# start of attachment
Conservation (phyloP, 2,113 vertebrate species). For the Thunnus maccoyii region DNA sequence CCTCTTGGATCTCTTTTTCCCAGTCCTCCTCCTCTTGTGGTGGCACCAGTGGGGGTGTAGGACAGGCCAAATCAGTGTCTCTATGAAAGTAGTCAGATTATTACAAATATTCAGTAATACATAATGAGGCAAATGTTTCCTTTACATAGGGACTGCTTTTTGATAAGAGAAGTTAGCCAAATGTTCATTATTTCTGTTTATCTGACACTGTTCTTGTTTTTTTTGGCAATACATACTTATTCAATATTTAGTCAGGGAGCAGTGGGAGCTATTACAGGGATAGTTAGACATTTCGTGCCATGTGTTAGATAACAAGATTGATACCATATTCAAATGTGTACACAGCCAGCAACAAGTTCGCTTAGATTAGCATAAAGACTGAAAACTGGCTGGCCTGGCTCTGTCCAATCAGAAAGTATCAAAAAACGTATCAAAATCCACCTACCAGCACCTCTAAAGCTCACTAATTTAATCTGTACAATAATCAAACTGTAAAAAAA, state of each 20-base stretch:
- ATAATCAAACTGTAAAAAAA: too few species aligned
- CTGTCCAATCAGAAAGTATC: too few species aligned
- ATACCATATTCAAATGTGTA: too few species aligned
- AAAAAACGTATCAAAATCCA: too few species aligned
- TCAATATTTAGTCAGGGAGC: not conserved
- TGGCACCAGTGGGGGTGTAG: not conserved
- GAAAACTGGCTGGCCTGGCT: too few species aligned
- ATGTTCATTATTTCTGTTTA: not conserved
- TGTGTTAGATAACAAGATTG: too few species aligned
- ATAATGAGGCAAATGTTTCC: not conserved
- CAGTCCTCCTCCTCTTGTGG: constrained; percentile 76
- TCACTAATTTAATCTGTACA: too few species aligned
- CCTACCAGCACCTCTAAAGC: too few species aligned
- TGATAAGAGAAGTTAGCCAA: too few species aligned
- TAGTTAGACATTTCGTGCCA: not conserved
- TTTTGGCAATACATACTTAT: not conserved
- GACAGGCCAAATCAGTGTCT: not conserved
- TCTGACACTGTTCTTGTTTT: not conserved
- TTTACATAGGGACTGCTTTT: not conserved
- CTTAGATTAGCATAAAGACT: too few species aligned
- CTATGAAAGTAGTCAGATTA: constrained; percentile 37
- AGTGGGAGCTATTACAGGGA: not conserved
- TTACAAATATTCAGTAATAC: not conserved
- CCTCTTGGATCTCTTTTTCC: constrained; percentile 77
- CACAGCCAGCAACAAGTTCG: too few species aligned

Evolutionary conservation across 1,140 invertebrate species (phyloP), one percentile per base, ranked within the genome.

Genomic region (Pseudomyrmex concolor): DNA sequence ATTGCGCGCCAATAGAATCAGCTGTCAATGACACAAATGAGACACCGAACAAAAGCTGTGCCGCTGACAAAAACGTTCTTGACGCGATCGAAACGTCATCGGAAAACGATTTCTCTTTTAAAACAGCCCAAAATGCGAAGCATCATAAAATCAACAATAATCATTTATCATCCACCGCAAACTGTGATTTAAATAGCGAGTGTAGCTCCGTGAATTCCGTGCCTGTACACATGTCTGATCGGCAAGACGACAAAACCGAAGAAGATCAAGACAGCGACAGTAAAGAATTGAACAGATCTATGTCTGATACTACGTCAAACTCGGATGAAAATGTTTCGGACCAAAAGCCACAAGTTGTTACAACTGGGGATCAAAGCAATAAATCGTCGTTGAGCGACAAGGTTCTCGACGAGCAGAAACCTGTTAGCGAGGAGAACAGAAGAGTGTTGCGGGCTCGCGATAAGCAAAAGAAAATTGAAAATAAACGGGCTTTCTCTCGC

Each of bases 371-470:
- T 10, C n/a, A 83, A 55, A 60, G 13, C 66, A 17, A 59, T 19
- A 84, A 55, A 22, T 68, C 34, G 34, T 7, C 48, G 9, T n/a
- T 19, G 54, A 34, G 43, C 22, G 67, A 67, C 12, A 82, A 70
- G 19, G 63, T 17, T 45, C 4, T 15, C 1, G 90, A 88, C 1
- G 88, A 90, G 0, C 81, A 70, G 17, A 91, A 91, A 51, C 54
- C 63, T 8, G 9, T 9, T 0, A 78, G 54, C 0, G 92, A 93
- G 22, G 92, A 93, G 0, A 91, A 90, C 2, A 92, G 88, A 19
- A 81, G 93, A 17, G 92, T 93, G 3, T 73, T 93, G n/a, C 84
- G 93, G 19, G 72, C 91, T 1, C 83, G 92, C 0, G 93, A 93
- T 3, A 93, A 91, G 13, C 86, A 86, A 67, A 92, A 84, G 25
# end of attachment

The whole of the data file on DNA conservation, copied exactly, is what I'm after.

Conservation (phyloP, 2,113 vertebrate species). For the Thunnus maccoyii region DNA sequence CCTCTTGGATCTCTTTTTCCCAGTCCTCCTCCTCTTGTGGTGGCACCAGTGGGGGTGTAGGACAGGCCAAATCAGTGTCTCTATGAAAGTAGTCAGATTATTACAAATATTCAGTAATACATAATGAGGCAAATGTTTCCTTTACATAGGGACTGCTTTTTGATAAGAGAAGTTAGCCAAATGTTCATTATTTCTGTTTATCTGACACTGTTCTTGTTTTTTTTGGCAATACATACTTATTCAATATTTAGTCAGGGAGCAGTGGGAGCTATTACAGGGATAGTTAGACATTTCGTGCCATGTGTTAGATAACAAGATTGATACCATATTCAAATGTGTACACAGCCAGCAACAAGTTCGCTTAGATTAGCATAAAGACTGAAAACTGGCTGGCCTGGCTCTGTCCAATCAGAAAGTATCAAAAAACGTATCAAAATCCACCTACCAGCACCTCTAAAGCTCACTAATTTAATCTGTACAATAATCAAACTGTAAAAAAA, state of each 20-base stretch:
- ATAATCAAACTGTAAAAAAA: too few species aligned
- CTGTCCAATCAGAAAGTATC: too few species aligned
- ATACCATATTCAAATGTGTA: too few species aligned
- AAAAAACGTATCAAAATCCA: too few species aligned
- TCAATATTTAGTCAGGGAGC: not conserved
- TGGCACCAGTGGGGGTGTAG: not conserved
- GAAAACTGGCTGGCCTGGCT: too few species aligned
- ATGTTCATTATTTCTGTTTA: not conserved
- TGTGTTAGATAACAAGATTG: too few species aligned
- ATAATGAGGCAAATGTTTCC: not conserved
- CAGTCCTCCTCCTCTTGTGG: constrained; percentile 76
- TCACTAATTTAATCTGTACA: too few species aligned
- CCTACCAGCACCTCTAAAGC: too few species aligned
- TGATAAGAGAAGTTAGCCAA: too few species aligned
- TAGTTAGACATTTCGTGCCA: not conserved
- TTTTGGCAATACATACTTAT: not conserved
- GACAGGCCAAATCAGTGTCT: not conserved
- TCTGACACTGTTCTTGTTTT: not conserved
- TTTACATAGGGACTGCTTTT: not conserved
- CTTAGATTAGCATAAAGACT: too few species aligned
- CTATGAAAGTAGTCAGATTA: constrained; percentile 37
- AGTGGGAGCTATTACAGGGA: not conserved
- TTACAAATATTCAGTAATAC: not conserved
- CCTCTTGGATCTCTTTTTCC: constrained; percentile 77
- CACAGCCAGCAACAAGTTCG: too few species aligned

Evolutionary conservation across 1,140 invertebrate species (phyloP), one percentile per base, ranked within the genome.

Genomic region (Pseudomyrmex concolor): DNA sequence ATTGCGCGCCAATAGAATCAGCTGTCAATGACACAAATGAGACACCGAACAAAAGCTGTGCCGCTGACAAAAACGTTCTTGACGCGATCGAAACGTCATCGGAAAACGATTTCTCTTTTAAAACAGCCCAAAATGCGAAGCATCATAAAATCAACAATAATCATTTATCATCCACCGCAAACTGTGATTTAAATAGCGAGTGTAGCTCCGTGAATTCCGTGCCTGTACACATGTCTGATCGGCAAGACGACAAAACCGAAGAAGATCAAGACAGCGACAGTAAAGAATTGAACAGATCTATGTCTGATACTACGTCAAACTCGGATGAAAATGTTTCGGACCAAAAGCCACAAGTTGTTACAACTGGGGATCAAAGCAATAAATCGTCGTTGAGCGACAAGGTTCTCGACGAGCAGAAACCTGTTAGCGAGGAGAACAGAAGAGTGTTGCGGGCTCGCGATAAGCAAAAGAAAATTGAAAATAAACGGGCTTTCTCTCGC

Each of bases 371-470:
- T 10, C n/a, A 83, A 55, A 60, G 13, C 66, A 17, A 59, T 19
- A 84, A 55, A 22, T 68, C 34, G 34, T 7, C 48, G 9, T n/a
- T 19, G 54, A 34, G 43, C 22, G 67, A 67, C 12, A 82, A 70
- G 19, G 63, T 17, T 45, C 4, T 15, C 1, G 90, A 88, C 1
- G 88, A 90, G 0, C 81, A 70, G 17, A 91, A 91, A 51, C 54
- C 63, T 8, G 9, T 9, T 0, A 78, G 54, C 0, G 92, A 93
- G 22, G 92, A 93, G 0, A 91, A 90, C 2, A 92, G 88, A 19
- A 81, G 93, A 17, G 92, T 93, G 3, T 73, T 93, G n/a, C 84
- G 93, G 19, G 72, C 91, T 1, C 83, G 92, C 0, G 93, A 93
- T 3, A 93, A 91, G 13, C 86, A 86, A 67, A 92, A 84, G 25